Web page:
Bay Area galleries descend on Frieze Los Angeles
March 1, 2024
Judy Baca turns Lacma into her studio as she charts the history of Los Angeles
March 1, 2024
Bay Area galleries descend on Frieze Los Angeles
March 1, 2024
Judy Baca turns Lacma into her studio as she charts the history of Los Angeles
March 1, 2024

NBA greats and crosstown rivals LeBron James of the Los Angeles Lakers and Russell Westbrook of the Los Angeles Clippers both took timeouts this week to tour Frieze—though on different days, perhaps to avoid an unplanned rematch after the Lakers’ comeback win over the Clippers on Wednesday night. Westbrook touched down at Santa Monica Airport towards the end of the VIP preview on Thursday, making a quick lap of the tent. The following morning, before Frieze even opened, James toured the fair with Jackie Wachter, Sotheby’s vice chairman of private sales. Perhaps he was in search of a celebratory purchase to mark his 40,000th career point—an unprecedented tally he is expected to achieve on Saturday night when the reigning champion Denver Nuggets come to town.

Can you dig it?

Some visitors to the Los Angeles-founded Various Small Fires stand at Frieze are leaving with more than a painting or sculpture: the gallery is distributing small cloth bags of worm-filled dirt to fertilise their gardens. Each bag is filled from a pentagon-shaped wooden trough (pictured left) created by The Harrison Studio, made up of Newton Harrison and Helen Mayer Harrison, a husband-and-wife duo who pioneered the Ecological Art movement in the 1970s. The materials for Composting in the Pentagon with Worm Tailings (2017) read like a gardener’s shopping list: wood, redworms, steer manure, chicken manure, soil, compost and plastic sheeting. “It was their wish for their work to be disseminated among the public, even if in a small gesture. This is a continuation of that,” says the gallery director Adrian Zuñiga. The work is priced at $30,000 and, on Friday evening, was on hold for a major California institution.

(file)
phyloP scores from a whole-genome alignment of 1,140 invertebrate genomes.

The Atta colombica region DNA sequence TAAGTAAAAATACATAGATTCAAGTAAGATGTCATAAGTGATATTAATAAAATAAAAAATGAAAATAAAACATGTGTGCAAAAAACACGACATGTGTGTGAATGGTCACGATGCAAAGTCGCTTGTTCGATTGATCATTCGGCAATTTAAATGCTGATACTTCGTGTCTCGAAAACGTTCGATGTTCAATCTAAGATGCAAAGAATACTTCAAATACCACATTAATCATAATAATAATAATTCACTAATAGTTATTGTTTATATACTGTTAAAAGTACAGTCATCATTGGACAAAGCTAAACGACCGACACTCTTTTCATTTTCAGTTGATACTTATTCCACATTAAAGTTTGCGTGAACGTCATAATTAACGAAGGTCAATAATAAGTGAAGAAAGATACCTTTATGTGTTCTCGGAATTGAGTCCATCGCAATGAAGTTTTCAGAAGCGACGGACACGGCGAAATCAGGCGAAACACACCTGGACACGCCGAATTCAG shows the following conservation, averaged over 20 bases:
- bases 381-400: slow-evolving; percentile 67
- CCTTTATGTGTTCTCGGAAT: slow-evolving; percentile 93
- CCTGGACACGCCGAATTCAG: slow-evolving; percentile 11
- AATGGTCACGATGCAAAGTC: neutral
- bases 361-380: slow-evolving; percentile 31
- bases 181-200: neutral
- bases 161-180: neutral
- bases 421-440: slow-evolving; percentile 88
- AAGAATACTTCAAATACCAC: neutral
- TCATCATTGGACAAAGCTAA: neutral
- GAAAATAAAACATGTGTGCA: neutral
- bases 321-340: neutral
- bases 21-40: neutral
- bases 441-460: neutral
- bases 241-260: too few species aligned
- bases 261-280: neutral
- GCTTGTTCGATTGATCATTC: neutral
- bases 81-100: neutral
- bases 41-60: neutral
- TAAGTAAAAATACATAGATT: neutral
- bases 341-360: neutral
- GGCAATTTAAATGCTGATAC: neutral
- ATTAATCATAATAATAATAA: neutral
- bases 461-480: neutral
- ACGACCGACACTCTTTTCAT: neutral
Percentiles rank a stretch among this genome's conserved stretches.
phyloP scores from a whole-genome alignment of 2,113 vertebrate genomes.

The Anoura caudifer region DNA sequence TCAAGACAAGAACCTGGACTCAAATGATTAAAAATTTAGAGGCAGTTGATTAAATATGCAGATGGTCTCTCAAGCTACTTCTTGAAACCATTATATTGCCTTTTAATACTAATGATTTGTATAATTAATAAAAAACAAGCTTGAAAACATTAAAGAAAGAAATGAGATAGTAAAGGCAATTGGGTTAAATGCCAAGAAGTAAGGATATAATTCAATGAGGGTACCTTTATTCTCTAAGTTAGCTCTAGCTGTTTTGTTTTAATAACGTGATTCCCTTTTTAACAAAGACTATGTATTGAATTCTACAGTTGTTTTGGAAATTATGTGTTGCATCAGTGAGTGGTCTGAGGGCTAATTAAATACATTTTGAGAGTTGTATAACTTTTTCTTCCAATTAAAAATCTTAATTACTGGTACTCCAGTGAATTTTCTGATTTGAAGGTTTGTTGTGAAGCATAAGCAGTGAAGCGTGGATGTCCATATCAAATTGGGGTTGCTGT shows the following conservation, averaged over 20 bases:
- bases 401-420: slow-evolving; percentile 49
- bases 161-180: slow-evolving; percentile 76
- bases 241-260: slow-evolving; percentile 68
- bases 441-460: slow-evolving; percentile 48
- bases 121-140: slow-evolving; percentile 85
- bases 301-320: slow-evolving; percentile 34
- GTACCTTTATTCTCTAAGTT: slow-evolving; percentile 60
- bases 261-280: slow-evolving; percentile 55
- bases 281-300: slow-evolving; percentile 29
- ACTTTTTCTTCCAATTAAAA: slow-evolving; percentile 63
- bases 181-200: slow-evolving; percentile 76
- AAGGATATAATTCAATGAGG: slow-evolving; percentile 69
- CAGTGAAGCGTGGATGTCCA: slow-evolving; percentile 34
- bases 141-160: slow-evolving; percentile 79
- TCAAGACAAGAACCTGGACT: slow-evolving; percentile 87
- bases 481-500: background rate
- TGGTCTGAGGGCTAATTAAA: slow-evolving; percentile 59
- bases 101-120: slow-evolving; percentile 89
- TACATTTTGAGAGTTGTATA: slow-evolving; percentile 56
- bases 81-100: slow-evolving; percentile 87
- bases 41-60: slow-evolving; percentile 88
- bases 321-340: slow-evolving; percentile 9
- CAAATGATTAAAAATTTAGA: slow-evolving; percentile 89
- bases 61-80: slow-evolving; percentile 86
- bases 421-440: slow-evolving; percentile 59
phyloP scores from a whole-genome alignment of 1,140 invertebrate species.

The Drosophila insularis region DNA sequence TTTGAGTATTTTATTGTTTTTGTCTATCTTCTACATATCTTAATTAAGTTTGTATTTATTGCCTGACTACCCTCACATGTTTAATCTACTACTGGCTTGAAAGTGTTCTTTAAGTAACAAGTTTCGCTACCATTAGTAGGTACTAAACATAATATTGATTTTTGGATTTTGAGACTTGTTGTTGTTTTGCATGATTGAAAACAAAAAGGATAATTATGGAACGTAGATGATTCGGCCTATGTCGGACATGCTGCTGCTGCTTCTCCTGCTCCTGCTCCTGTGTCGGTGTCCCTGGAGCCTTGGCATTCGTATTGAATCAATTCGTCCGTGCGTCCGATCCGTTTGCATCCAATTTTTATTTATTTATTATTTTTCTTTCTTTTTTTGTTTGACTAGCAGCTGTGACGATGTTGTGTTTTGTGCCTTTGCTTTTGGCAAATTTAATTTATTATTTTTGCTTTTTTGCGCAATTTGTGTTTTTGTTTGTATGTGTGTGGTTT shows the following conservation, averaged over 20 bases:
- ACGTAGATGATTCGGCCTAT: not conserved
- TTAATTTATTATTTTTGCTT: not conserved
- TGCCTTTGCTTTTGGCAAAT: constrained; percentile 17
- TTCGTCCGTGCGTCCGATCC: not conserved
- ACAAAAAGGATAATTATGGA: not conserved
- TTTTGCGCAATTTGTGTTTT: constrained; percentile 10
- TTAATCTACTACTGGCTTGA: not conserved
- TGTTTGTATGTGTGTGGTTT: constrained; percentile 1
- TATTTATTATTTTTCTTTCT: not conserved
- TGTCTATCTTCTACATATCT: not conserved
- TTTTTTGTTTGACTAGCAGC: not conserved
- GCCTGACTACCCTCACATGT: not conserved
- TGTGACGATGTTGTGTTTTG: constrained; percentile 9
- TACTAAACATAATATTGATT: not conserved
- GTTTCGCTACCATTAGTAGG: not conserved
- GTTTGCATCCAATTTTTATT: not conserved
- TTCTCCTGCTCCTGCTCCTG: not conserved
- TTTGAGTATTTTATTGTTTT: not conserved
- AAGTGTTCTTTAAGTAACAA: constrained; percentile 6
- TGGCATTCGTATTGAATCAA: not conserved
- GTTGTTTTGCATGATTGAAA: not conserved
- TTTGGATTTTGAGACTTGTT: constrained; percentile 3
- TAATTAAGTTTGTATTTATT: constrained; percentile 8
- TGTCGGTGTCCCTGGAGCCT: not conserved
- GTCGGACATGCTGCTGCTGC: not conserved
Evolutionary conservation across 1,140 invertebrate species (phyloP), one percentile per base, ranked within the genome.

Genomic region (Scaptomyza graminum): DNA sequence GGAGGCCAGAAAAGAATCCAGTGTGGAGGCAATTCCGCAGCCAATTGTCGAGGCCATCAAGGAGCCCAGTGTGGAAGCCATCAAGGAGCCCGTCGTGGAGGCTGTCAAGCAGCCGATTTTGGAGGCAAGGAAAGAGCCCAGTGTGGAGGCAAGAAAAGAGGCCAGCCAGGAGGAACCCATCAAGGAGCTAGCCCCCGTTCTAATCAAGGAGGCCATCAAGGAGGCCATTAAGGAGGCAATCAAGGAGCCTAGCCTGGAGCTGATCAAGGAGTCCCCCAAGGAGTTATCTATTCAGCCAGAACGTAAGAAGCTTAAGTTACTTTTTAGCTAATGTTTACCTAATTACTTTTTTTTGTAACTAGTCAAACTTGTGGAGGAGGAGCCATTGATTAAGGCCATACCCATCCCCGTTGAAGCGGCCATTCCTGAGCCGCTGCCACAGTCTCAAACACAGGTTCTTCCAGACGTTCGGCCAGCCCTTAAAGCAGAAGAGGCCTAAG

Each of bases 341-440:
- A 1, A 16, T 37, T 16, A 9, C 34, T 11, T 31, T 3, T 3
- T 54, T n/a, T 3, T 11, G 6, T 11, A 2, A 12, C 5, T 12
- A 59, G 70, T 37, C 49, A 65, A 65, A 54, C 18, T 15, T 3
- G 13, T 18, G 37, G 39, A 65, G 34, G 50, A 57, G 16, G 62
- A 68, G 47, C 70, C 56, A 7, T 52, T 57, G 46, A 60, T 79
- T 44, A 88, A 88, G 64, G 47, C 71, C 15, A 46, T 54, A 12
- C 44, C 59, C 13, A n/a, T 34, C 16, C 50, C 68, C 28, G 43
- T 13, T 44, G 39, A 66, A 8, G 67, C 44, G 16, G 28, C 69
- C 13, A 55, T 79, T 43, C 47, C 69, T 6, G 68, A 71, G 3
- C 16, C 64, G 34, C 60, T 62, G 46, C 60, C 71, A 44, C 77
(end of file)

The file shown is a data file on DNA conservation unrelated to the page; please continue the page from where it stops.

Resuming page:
Ceramic standoff

Fur (almost) flies in Schulnik’s piece

Those stopping by The Pit gallery’s stand will be drawn to its pleasing pastel colours, with the back wall dotted with white squiggles and shapes. Turns out they are ceramic pieces that tell the real-life struggle between a rabbit and a snake that the artist Allison Schulnik witnessed outside her desert abode, south of Joshua Tree. “At first I was afraid for the bunny; I thought he’d be killed,” she says. “Then I realised that the rabbit was the aggressor, sometimes moving in to nip at the snake.” Lucky for him, the snake was not poisonous. How was this standoff resolved? “Well, finally the snake lunged forward, and the rabbit jumped back and ran away.” The scene is depicted in several sections—the snake lunging forward, the rabbit recoiling into a curl. “Fortunately they both came out alive,” she says.

Mad about the bagel

Bread heads are in for a treat at Felix

There are plenty of status symbols on view during Frieze week, but the almighty Courage Bagel—perhaps the most coveted baked good on the West Coast—is on a hole new level. Charles Moffett must be mighty pleased, then, that he managed to secure a full order of the delicious treat to dish out at his Felix Art Fair stand on Saturday morning, during a conversation with the artist Bari Ziperstein. Moffett was introduced to Courage by the chef Vinny Dotolo. “He said: ‘These are some of the best bagels in the US.’ I am from New York, so those are fighting words—but having tried them, I will happily bow down,” he tells The Art Newspaper. There’s only one thing to dough, then: make your way down to the Hollywood Roosevelt Hotel on Saturday morning at 11am and get bread-y to be blown away.

Koons’s boots are made for (moon) walking

Jeff Koons saw 125 of his miniature sculptures land on the moon this week aboard the Nova-C (Odysseus) lunar craft. Koons seems to have also made the perfect weighted footwear for astronauts: his Nike Sneakers (N110 D/MS/X) (2024, pictured above) made from polychromed bronze and weighing an impressive 11kg. These replicas of Nike’s $160 shoes are on display at the Pace stand and have already sold for $750,000. The gallery would not say who bought them, but with the basketball superstar LeBron James perusing the fair on Friday, maybe it was one small step for LeBron, one giant pay day for Jeff.

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